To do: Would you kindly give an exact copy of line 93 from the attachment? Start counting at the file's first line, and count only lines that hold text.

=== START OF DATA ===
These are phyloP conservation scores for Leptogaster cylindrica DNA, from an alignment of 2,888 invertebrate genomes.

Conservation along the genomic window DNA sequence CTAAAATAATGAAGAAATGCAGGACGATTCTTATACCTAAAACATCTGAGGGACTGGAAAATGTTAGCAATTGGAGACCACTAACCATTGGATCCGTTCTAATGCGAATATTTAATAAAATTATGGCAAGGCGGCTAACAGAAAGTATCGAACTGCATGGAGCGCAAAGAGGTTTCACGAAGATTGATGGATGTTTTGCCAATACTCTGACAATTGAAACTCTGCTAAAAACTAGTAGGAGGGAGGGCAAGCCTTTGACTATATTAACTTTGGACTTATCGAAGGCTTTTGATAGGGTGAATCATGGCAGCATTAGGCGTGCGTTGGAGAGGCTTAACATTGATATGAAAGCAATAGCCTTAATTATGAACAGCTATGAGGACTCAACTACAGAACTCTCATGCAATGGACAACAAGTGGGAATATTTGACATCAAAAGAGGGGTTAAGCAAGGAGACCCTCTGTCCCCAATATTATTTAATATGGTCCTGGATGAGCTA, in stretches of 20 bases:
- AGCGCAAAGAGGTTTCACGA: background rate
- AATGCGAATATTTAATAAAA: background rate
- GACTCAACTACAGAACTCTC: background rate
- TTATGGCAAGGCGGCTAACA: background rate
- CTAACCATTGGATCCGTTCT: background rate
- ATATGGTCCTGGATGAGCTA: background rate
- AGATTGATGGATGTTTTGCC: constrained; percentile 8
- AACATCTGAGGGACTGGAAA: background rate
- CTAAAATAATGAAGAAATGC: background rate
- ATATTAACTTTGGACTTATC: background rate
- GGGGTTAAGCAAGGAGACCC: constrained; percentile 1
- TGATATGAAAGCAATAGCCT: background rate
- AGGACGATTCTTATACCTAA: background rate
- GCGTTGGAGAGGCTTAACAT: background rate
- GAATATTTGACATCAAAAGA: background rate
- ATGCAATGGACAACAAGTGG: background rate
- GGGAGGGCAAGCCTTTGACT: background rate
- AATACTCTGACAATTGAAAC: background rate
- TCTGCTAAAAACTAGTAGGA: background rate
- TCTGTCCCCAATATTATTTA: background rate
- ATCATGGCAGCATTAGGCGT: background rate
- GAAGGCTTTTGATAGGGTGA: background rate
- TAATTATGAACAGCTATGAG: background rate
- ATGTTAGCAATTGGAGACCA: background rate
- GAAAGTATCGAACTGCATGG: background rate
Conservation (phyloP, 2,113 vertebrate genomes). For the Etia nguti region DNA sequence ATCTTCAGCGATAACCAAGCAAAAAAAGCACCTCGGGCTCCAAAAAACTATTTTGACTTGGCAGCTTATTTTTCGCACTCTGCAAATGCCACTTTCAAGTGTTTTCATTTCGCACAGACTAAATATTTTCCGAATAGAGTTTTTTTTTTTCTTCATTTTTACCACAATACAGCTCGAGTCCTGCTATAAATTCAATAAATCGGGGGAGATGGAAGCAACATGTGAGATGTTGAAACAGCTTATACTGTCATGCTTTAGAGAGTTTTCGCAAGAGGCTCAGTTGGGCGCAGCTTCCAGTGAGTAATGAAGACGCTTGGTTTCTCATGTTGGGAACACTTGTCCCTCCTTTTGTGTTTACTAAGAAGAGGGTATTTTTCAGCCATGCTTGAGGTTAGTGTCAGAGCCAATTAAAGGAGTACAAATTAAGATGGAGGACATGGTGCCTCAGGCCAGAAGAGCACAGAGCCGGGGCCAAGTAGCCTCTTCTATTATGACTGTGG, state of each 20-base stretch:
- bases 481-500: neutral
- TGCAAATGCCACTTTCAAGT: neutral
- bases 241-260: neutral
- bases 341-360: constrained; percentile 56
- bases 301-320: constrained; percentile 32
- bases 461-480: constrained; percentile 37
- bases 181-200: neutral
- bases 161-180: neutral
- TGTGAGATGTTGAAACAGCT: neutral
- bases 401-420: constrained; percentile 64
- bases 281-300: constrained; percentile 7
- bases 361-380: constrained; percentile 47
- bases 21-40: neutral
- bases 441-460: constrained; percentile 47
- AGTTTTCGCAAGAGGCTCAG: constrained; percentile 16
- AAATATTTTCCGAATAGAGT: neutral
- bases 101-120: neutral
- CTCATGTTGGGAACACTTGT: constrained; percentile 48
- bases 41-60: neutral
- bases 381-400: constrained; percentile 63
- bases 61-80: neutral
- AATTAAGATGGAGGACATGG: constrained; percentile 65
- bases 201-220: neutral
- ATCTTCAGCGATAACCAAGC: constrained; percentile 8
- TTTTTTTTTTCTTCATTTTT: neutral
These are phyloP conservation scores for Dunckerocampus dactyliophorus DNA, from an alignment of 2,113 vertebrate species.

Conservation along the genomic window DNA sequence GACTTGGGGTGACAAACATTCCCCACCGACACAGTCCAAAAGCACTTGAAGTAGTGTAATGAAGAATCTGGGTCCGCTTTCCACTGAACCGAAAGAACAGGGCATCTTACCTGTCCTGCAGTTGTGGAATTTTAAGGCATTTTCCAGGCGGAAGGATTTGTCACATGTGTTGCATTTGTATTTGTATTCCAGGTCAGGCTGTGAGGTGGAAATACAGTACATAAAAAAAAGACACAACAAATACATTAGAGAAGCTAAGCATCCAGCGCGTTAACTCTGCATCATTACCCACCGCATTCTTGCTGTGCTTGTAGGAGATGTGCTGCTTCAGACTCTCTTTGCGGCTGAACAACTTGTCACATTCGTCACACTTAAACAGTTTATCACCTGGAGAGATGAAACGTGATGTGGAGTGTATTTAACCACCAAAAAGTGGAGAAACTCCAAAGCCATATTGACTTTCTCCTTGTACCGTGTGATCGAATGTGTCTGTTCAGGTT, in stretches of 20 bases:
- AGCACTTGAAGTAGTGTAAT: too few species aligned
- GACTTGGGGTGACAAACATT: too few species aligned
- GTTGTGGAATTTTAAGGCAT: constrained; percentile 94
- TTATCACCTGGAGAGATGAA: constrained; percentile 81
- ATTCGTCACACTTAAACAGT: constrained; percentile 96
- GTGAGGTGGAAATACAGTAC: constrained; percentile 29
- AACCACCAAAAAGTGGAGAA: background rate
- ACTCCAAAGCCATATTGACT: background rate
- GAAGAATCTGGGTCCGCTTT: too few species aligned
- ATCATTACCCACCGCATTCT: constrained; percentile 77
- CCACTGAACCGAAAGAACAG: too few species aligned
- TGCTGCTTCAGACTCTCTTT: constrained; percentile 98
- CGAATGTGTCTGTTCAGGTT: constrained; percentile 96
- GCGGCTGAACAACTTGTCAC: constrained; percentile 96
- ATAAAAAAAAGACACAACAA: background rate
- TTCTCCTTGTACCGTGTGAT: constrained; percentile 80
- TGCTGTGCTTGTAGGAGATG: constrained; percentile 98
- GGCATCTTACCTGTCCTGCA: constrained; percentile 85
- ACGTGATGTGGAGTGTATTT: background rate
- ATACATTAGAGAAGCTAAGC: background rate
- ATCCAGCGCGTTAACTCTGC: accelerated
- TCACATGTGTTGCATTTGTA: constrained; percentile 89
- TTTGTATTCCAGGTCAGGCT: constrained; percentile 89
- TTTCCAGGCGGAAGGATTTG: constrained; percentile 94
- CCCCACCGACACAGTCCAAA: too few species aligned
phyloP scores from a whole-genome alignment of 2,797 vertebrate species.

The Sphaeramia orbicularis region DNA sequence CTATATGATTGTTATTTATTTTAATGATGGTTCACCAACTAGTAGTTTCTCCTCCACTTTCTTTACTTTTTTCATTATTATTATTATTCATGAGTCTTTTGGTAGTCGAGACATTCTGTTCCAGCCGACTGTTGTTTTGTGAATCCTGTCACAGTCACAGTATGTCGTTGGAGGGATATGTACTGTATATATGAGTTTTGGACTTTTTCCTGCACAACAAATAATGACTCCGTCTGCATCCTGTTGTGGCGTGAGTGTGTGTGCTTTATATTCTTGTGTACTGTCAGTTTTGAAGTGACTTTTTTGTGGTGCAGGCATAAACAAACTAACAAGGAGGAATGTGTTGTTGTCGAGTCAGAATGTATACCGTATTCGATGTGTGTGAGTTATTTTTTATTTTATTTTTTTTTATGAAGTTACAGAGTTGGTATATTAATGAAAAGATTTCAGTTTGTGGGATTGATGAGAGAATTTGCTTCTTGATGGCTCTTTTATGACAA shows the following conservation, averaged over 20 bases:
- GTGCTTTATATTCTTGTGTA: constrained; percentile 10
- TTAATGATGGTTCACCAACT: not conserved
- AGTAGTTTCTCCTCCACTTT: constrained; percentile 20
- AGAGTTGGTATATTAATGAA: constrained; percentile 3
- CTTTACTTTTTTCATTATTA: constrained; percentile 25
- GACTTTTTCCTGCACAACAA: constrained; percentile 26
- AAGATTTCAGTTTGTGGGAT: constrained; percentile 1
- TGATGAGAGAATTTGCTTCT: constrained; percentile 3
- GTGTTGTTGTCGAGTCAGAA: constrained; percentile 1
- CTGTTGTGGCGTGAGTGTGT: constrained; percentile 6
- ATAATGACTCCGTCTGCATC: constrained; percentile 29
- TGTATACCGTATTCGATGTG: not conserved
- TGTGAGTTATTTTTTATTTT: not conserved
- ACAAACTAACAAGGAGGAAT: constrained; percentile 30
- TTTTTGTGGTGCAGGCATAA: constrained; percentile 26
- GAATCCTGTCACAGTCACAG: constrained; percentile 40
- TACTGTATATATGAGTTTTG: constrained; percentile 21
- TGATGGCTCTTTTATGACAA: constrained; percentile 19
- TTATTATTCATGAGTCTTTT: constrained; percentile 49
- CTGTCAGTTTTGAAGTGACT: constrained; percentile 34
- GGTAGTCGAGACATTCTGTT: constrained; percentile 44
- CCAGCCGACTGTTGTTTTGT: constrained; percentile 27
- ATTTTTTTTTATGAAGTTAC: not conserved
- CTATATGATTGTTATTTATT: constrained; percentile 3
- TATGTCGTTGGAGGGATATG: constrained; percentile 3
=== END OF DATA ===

- ATAATGACTCCGTCTGCATC: constrained; percentile 29